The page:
On earth is not his equal.

***

Did we in our own strength confide, our striving would be losing;

Were not the right Man on our side, the Man of God’s own choosing:

Dost ask who that may be? Christ Jesus, it is He;

Lord Sabaoth, His Name, from age to age the same,

And He must win the battle.

***

And though this world, with devils filled, should threaten to undo us,

We will not fear, for God hath willed His truth to triumph through us:

The Prince of Darkness grim, we tremble not for him;

His rage we can endure, for lo, his doom is sure, One little word shall fell him.

***

That word above all earthly powers, no thanks to them, abideth;

The Spirit and the gifts are ours through Him Who with us sideth:

Let goods and kindred go, this mortal life also;

The body they may kill: God’s truth abideth still,

His kingdom is forever.

“The Lord is my rock, and my fortress, and my deliverer; my God, my strength, in whom I will trust; my buckler, and the horn of my salvation, and my high tower.” (Psalm 18:2)

An Explanation for Unanswered Prayer?

21 April 2012

In Matt. 13:3-23, Jesus gives the parable of the sower who throws his seed out onto various types of soil. Most of the seeds don’t stick for various reasons; some do and bear fruit. Jesus states to his (confused) disciples that He’s speaking of the Kingdom of Heaven and the seed of the gospel on men’s heart.

But I’ve often felt there’s a similarity between the sower in this story and the intercessor who sows the seeds of prayer. When you’re praying for people going through a rough time — illness, loss of job, etc. — it seems that the more receptive they are to divine intervention in their lives, the more open their hearts are to the moving of the Holy Spirit, and the more apt they are to receive a miracle or a breakthrough in their lives.

And even if a breakthrough or miracle doesn’t arrive, those people seem to be given extra grace to survive or handle their situation with strength and fortitude.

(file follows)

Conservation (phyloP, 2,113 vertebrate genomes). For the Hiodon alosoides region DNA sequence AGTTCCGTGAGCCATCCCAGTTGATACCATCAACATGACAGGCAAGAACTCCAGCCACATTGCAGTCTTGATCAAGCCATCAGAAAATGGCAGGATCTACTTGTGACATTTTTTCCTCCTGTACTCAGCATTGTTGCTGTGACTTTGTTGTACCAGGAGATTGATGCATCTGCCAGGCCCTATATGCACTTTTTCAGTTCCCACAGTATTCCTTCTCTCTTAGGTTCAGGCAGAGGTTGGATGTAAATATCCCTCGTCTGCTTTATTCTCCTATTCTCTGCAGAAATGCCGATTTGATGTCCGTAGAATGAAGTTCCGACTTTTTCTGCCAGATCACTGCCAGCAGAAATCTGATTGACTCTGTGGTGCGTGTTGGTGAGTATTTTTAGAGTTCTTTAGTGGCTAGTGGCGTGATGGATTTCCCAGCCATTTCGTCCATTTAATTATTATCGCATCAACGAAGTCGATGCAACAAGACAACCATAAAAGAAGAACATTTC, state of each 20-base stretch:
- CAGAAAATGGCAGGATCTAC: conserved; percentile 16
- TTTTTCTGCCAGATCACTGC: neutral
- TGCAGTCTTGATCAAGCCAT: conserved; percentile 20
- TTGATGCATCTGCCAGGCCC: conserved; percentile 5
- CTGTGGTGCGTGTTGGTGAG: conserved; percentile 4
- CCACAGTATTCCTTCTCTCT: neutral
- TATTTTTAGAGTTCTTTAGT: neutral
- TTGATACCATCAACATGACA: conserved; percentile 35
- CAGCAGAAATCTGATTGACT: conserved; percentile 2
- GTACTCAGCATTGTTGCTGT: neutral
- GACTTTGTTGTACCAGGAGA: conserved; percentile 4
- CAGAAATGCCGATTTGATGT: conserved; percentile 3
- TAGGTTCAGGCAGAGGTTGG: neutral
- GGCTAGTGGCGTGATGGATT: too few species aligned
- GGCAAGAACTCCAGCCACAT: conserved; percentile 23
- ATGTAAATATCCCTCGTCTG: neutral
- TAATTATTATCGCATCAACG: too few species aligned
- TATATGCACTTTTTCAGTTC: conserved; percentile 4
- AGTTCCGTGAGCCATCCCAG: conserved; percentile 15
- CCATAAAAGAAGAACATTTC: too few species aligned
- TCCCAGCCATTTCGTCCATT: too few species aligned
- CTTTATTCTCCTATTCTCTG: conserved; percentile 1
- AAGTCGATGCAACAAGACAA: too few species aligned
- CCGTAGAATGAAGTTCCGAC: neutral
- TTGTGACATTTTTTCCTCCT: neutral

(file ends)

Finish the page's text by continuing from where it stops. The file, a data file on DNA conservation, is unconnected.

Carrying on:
The least receptive and most self-sufficient “sufferers” — even among Christians — seem to continue simmering in their problems with no apparent breakthrough unless there’s a turning point within their heart. Perhaps this sounds judgmental. I don’t mean for it to be. It’s just something I’ve observed in my own prayer times and as a result of my own frustration with unanswered prayers, both directed at situations in my own life and prayer for others.

So, ask yourself, Am I being receptive and open-minded when it comes to the prayers of others for me and my life or have I hardened my heart a bit — because I think I can get out of this or handle this situation on my own? Or maybe because I have given up or feel like I deserve punishment and don’t deserve to be blessed?

With prayer, persistence is key (remember the parable of the widow who kept knocking?) but at the same time we must acknowledge that the human will plays a key part. God will not force anyone to salvation, to faith or even to blessing. We must open our heart’s door to Him.

Behold, I stand at the door, and knock: if any man hear my voice, and open the door, I will come in to him, and will sup with him, and he with me. — Revelation 3:20

Hymn of the Day

18 April 2012

God, Who Touchest Earth with Beauty

Mary S. Edgar

***

God, who touchest earth with beauty,

Make my heart anew;

With thy spirit recreate me,

Pure and strong and true.

Like thy springs and running waters

Make me crystal pure;

Like thy rocks of towering grandeur

Make me strong and sure.

Like thy dancing waves in sunlight

Make me glad and free;

Like the straightness of the pine trees

Let me upright be.

Like the arching of the heavens

Lift my thoughts above;

Turn my dreams to noble action,

Ministries of love.

God, who touchest earth with beauty,

Make my heart anew;

Keep me ever, by thy spirit,

Pure and strong and true. Amen.

The Cornerstone of Your Day

10 April 2012

In my opinion, failing to set aside time each day to read the Bible and pray is like glancing at a map of a city just once and thinking you can find your way around. Sometimes you get lucky. Sometimes you get lost. Often you waste a lot of time worrying about whether or not you are on the right path, when if you had just studied the map a little longer, you would know it by heart.